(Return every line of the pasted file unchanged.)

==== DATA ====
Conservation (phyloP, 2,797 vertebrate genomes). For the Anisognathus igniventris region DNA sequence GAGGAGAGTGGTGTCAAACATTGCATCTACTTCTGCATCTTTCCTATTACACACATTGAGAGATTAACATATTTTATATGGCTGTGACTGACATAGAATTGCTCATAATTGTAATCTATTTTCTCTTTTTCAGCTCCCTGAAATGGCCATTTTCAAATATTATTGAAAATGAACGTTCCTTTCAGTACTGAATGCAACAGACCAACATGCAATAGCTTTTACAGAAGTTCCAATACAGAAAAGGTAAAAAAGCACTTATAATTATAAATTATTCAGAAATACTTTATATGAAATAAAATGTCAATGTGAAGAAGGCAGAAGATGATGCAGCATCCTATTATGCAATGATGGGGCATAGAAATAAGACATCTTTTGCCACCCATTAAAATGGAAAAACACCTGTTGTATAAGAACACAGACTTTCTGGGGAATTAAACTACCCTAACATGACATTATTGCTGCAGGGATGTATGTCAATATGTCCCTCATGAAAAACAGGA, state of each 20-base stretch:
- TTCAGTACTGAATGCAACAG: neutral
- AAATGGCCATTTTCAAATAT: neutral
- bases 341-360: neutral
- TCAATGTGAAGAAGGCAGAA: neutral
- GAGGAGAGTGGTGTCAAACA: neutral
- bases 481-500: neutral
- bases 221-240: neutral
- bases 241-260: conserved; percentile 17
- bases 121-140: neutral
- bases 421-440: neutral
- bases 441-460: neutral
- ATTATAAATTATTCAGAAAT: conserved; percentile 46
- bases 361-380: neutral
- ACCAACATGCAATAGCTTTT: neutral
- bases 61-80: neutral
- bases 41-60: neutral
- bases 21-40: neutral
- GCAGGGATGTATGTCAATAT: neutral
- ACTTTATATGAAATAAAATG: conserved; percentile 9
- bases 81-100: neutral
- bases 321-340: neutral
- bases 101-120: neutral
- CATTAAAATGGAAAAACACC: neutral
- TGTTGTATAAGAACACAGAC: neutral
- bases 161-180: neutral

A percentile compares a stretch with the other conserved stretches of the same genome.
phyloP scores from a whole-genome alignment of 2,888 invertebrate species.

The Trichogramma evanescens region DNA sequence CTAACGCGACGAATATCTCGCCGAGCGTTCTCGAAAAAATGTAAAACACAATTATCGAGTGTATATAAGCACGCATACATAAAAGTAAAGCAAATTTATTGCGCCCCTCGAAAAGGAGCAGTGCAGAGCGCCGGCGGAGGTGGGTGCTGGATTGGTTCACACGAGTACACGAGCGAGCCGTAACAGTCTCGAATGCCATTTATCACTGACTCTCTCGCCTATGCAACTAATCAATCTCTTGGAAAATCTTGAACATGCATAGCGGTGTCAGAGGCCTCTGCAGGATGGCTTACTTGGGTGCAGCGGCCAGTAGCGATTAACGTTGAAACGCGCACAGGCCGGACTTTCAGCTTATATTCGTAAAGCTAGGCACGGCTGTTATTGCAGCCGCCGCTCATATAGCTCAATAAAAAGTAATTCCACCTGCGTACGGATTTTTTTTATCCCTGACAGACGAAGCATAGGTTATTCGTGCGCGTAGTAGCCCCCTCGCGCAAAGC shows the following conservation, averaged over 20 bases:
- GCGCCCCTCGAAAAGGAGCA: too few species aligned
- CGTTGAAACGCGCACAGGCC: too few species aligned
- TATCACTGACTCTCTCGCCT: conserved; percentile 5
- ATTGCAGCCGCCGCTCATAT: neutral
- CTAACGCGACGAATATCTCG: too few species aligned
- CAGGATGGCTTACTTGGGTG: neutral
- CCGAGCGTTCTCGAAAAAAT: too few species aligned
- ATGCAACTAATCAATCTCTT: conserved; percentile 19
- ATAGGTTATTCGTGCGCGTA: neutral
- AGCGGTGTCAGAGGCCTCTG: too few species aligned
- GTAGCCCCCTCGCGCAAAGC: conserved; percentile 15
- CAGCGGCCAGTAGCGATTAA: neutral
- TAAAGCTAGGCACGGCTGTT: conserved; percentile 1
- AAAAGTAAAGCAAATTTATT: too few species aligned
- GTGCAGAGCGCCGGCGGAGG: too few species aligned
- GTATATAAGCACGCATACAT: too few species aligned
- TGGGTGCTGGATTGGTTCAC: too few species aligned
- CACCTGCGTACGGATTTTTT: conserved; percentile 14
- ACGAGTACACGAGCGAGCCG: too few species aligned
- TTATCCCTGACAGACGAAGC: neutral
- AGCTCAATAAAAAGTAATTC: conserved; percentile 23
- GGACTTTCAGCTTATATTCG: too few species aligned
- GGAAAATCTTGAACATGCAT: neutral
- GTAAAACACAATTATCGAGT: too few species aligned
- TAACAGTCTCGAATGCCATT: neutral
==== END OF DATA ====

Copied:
Conservation (phyloP, 2,797 vertebrate genomes). For the Anisognathus igniventris region DNA sequence GAGGAGAGTGGTGTCAAACATTGCATCTACTTCTGCATCTTTCCTATTACACACATTGAGAGATTAACATATTTTATATGGCTGTGACTGACATAGAATTGCTCATAATTGTAATCTATTTTCTCTTTTTCAGCTCCCTGAAATGGCCATTTTCAAATATTATTGAAAATGAACGTTCCTTTCAGTACTGAATGCAACAGACCAACATGCAATAGCTTTTACAGAAGTTCCAATACAGAAAAGGTAAAAAAGCACTTATAATTATAAATTATTCAGAAATACTTTATATGAAATAAAATGTCAATGTGAAGAAGGCAGAAGATGATGCAGCATCCTATTATGCAATGATGGGGCATAGAAATAAGACATCTTTTGCCACCCATTAAAATGGAAAAACACCTGTTGTATAAGAACACAGACTTTCTGGGGAATTAAACTACCCTAACATGACATTATTGCTGCAGGGATGTATGTCAATATGTCCCTCATGAAAAACAGGA, state of each 20-base stretch:
- TTCAGTACTGAATGCAACAG: neutral
- AAATGGCCATTTTCAAATAT: neutral
- bases 341-360: neutral
- TCAATGTGAAGAAGGCAGAA: neutral
- GAGGAGAGTGGTGTCAAACA: neutral
- bases 481-500: neutral
- bases 221-240: neutral
- bases 241-260: conserved; percentile 17
- bases 121-140: neutral
- bases 421-440: neutral
- bases 441-460: neutral
- ATTATAAATTATTCAGAAAT: conserved; percentile 46
- bases 361-380: neutral
- ACCAACATGCAATAGCTTTT: neutral
- bases 61-80: neutral
- bases 41-60: neutral
- bases 21-40: neutral
- GCAGGGATGTATGTCAATAT: neutral
- ACTTTATATGAAATAAAATG: conserved; percentile 9
- bases 81-100: neutral
- bases 321-340: neutral
- bases 101-120: neutral
- CATTAAAATGGAAAAACACC: neutral
- TGTTGTATAAGAACACAGAC: neutral
- bases 161-180: neutral

A percentile compares a stretch with the other conserved stretches of the same genome.
phyloP scores from a whole-genome alignment of 2,888 invertebrate species.

The Trichogramma evanescens region DNA sequence CTAACGCGACGAATATCTCGCCGAGCGTTCTCGAAAAAATGTAAAACACAATTATCGAGTGTATATAAGCACGCATACATAAAAGTAAAGCAAATTTATTGCGCCCCTCGAAAAGGAGCAGTGCAGAGCGCCGGCGGAGGTGGGTGCTGGATTGGTTCACACGAGTACACGAGCGAGCCGTAACAGTCTCGAATGCCATTTATCACTGACTCTCTCGCCTATGCAACTAATCAATCTCTTGGAAAATCTTGAACATGCATAGCGGTGTCAGAGGCCTCTGCAGGATGGCTTACTTGGGTGCAGCGGCCAGTAGCGATTAACGTTGAAACGCGCACAGGCCGGACTTTCAGCTTATATTCGTAAAGCTAGGCACGGCTGTTATTGCAGCCGCCGCTCATATAGCTCAATAAAAAGTAATTCCACCTGCGTACGGATTTTTTTTATCCCTGACAGACGAAGCATAGGTTATTCGTGCGCGTAGTAGCCCCCTCGCGCAAAGC shows the following conservation, averaged over 20 bases:
- GCGCCCCTCGAAAAGGAGCA: too few species aligned
- CGTTGAAACGCGCACAGGCC: too few species aligned
- TATCACTGACTCTCTCGCCT: conserved; percentile 5
- ATTGCAGCCGCCGCTCATAT: neutral
- CTAACGCGACGAATATCTCG: too few species aligned
- CAGGATGGCTTACTTGGGTG: neutral
- CCGAGCGTTCTCGAAAAAAT: too few species aligned
- ATGCAACTAATCAATCTCTT: conserved; percentile 19
- ATAGGTTATTCGTGCGCGTA: neutral
- AGCGGTGTCAGAGGCCTCTG: too few species aligned
- GTAGCCCCCTCGCGCAAAGC: conserved; percentile 15
- CAGCGGCCAGTAGCGATTAA: neutral
- TAAAGCTAGGCACGGCTGTT: conserved; percentile 1
- AAAAGTAAAGCAAATTTATT: too few species aligned
- GTGCAGAGCGCCGGCGGAGG: too few species aligned
- GTATATAAGCACGCATACAT: too few species aligned
- TGGGTGCTGGATTGGTTCAC: too few species aligned
- CACCTGCGTACGGATTTTTT: conserved; percentile 14
- ACGAGTACACGAGCGAGCCG: too few species aligned
- TTATCCCTGACAGACGAAGC: neutral
- AGCTCAATAAAAAGTAATTC: conserved; percentile 23
- GGACTTTCAGCTTATATTCG: too few species aligned
- GGAAAATCTTGAACATGCAT: neutral
- GTAAAACACAATTATCGAGT: too few species aligned
- TAACAGTCTCGAATGCCATT: neutral